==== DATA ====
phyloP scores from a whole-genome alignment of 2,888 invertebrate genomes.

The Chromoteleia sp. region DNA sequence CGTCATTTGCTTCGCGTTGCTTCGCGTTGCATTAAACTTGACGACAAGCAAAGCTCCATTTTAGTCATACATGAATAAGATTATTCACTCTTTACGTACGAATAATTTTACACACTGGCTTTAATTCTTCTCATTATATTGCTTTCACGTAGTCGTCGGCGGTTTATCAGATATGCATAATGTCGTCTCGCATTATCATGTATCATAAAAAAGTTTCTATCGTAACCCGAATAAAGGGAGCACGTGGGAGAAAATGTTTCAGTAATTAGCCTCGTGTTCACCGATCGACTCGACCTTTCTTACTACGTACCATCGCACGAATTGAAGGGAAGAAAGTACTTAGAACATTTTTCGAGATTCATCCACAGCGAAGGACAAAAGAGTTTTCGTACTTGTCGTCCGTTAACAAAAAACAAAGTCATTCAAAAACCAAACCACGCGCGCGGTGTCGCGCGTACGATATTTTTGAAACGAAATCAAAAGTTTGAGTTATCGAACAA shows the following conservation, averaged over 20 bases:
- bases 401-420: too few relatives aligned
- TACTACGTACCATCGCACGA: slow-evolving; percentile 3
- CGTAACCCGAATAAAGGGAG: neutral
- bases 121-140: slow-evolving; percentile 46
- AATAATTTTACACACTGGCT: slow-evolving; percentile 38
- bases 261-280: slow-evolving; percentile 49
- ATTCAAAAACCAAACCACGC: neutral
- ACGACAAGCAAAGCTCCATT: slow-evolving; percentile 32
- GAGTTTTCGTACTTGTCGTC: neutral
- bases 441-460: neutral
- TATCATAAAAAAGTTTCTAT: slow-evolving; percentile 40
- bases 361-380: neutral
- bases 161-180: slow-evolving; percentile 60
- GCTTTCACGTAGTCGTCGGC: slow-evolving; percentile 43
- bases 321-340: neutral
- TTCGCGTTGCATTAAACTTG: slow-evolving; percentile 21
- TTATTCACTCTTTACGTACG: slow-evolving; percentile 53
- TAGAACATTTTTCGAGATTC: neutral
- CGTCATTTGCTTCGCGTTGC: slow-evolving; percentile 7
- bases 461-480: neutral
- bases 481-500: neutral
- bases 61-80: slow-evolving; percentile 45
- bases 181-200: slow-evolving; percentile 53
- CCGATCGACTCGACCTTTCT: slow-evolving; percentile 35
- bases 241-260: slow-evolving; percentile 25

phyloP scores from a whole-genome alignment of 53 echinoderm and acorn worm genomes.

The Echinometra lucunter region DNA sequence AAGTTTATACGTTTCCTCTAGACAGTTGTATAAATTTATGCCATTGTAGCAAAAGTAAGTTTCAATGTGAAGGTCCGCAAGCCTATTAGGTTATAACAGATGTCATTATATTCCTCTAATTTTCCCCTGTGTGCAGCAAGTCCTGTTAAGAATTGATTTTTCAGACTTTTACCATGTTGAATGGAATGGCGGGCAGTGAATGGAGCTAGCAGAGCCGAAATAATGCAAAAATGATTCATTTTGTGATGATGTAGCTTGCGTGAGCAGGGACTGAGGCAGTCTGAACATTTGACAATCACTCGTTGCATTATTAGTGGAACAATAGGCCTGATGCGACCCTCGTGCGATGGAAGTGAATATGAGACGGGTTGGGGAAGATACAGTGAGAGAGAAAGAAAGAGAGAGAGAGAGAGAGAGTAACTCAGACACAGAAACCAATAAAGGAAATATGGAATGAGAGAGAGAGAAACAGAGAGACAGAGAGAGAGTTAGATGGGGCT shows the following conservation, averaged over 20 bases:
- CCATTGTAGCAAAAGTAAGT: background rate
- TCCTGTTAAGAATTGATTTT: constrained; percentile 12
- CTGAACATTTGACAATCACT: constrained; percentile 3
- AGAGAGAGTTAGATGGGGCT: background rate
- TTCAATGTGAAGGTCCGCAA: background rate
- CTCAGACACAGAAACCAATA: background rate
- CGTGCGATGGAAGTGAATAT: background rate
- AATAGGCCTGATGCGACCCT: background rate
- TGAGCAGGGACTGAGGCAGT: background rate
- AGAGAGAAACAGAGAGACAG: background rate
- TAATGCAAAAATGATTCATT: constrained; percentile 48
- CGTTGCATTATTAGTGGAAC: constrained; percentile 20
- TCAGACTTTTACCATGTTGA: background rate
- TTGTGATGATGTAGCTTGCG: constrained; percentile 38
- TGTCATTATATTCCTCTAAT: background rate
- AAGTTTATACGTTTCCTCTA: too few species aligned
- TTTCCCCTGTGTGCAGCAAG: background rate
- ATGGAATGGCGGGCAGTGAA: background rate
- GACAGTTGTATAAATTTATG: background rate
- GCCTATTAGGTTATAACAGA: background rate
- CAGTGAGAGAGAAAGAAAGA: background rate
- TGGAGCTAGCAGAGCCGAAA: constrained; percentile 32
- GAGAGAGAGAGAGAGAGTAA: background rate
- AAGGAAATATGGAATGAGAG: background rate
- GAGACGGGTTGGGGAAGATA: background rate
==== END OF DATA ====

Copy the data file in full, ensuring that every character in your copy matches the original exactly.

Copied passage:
phyloP scores from a whole-genome alignment of 2,888 invertebrate genomes.

The Chromoteleia sp. region DNA sequence CGTCATTTGCTTCGCGTTGCTTCGCGTTGCATTAAACTTGACGACAAGCAAAGCTCCATTTTAGTCATACATGAATAAGATTATTCACTCTTTACGTACGAATAATTTTACACACTGGCTTTAATTCTTCTCATTATATTGCTTTCACGTAGTCGTCGGCGGTTTATCAGATATGCATAATGTCGTCTCGCATTATCATGTATCATAAAAAAGTTTCTATCGTAACCCGAATAAAGGGAGCACGTGGGAGAAAATGTTTCAGTAATTAGCCTCGTGTTCACCGATCGACTCGACCTTTCTTACTACGTACCATCGCACGAATTGAAGGGAAGAAAGTACTTAGAACATTTTTCGAGATTCATCCACAGCGAAGGACAAAAGAGTTTTCGTACTTGTCGTCCGTTAACAAAAAACAAAGTCATTCAAAAACCAAACCACGCGCGCGGTGTCGCGCGTACGATATTTTTGAAACGAAATCAAAAGTTTGAGTTATCGAACAA shows the following conservation, averaged over 20 bases:
- bases 401-420: too few relatives aligned
- TACTACGTACCATCGCACGA: slow-evolving; percentile 3
- CGTAACCCGAATAAAGGGAG: neutral
- bases 121-140: slow-evolving; percentile 46
- AATAATTTTACACACTGGCT: slow-evolving; percentile 38
- bases 261-280: slow-evolving; percentile 49
- ATTCAAAAACCAAACCACGC: neutral
- ACGACAAGCAAAGCTCCATT: slow-evolving; percentile 32
- GAGTTTTCGTACTTGTCGTC: neutral
- bases 441-460: neutral
- TATCATAAAAAAGTTTCTAT: slow-evolving; percentile 40
- bases 361-380: neutral
- bases 161-180: slow-evolving; percentile 60
- GCTTTCACGTAGTCGTCGGC: slow-evolving; percentile 43
- bases 321-340: neutral
- TTCGCGTTGCATTAAACTTG: slow-evolving; percentile 21
- TTATTCACTCTTTACGTACG: slow-evolving; percentile 53
- TAGAACATTTTTCGAGATTC: neutral
- CGTCATTTGCTTCGCGTTGC: slow-evolving; percentile 7
- bases 461-480: neutral
- bases 481-500: neutral
- bases 61-80: slow-evolving; percentile 45
- bases 181-200: slow-evolving; percentile 53
- CCGATCGACTCGACCTTTCT: slow-evolving; percentile 35
- bases 241-260: slow-evolving; percentile 25

phyloP scores from a whole-genome alignment of 53 echinoderm and acorn worm genomes.

The Echinometra lucunter region DNA sequence AAGTTTATACGTTTCCTCTAGACAGTTGTATAAATTTATGCCATTGTAGCAAAAGTAAGTTTCAATGTGAAGGTCCGCAAGCCTATTAGGTTATAACAGATGTCATTATATTCCTCTAATTTTCCCCTGTGTGCAGCAAGTCCTGTTAAGAATTGATTTTTCAGACTTTTACCATGTTGAATGGAATGGCGGGCAGTGAATGGAGCTAGCAGAGCCGAAATAATGCAAAAATGATTCATTTTGTGATGATGTAGCTTGCGTGAGCAGGGACTGAGGCAGTCTGAACATTTGACAATCACTCGTTGCATTATTAGTGGAACAATAGGCCTGATGCGACCCTCGTGCGATGGAAGTGAATATGAGACGGGTTGGGGAAGATACAGTGAGAGAGAAAGAAAGAGAGAGAGAGAGAGAGAGTAACTCAGACACAGAAACCAATAAAGGAAATATGGAATGAGAGAGAGAGAAACAGAGAGACAGAGAGAGAGTTAGATGGGGCT shows the following conservation, averaged over 20 bases:
- CCATTGTAGCAAAAGTAAGT: background rate
- TCCTGTTAAGAATTGATTTT: constrained; percentile 12
- CTGAACATTTGACAATCACT: constrained; percentile 3
- AGAGAGAGTTAGATGGGGCT: background rate
- TTCAATGTGAAGGTCCGCAA: background rate
- CTCAGACACAGAAACCAATA: background rate
- CGTGCGATGGAAGTGAATAT: background rate
- AATAGGCCTGATGCGACCCT: background rate
- TGAGCAGGGACTGAGGCAGT: background rate
- AGAGAGAAACAGAGAGACAG: background rate
- TAATGCAAAAATGATTCATT: constrained; percentile 48
- CGTTGCATTATTAGTGGAAC: constrained; percentile 20
- TCAGACTTTTACCATGTTGA: background rate
- TTGTGATGATGTAGCTTGCG: constrained; percentile 38
- TGTCATTATATTCCTCTAAT: background rate
- AAGTTTATACGTTTCCTCTA: too few species aligned
- TTTCCCCTGTGTGCAGCAAG: background rate
- ATGGAATGGCGGGCAGTGAA: background rate
- GACAGTTGTATAAATTTATG: background rate
- GCCTATTAGGTTATAACAGA: background rate
- CAGTGAGAGAGAAAGAAAGA: background rate
- TGGAGCTAGCAGAGCCGAAA: constrained; percentile 32
- GAGAGAGAGAGAGAGAGTAA: background rate
- AAGGAAATATGGAATGAGAG: background rate
- GAGACGGGTTGGGGAAGATA: background rate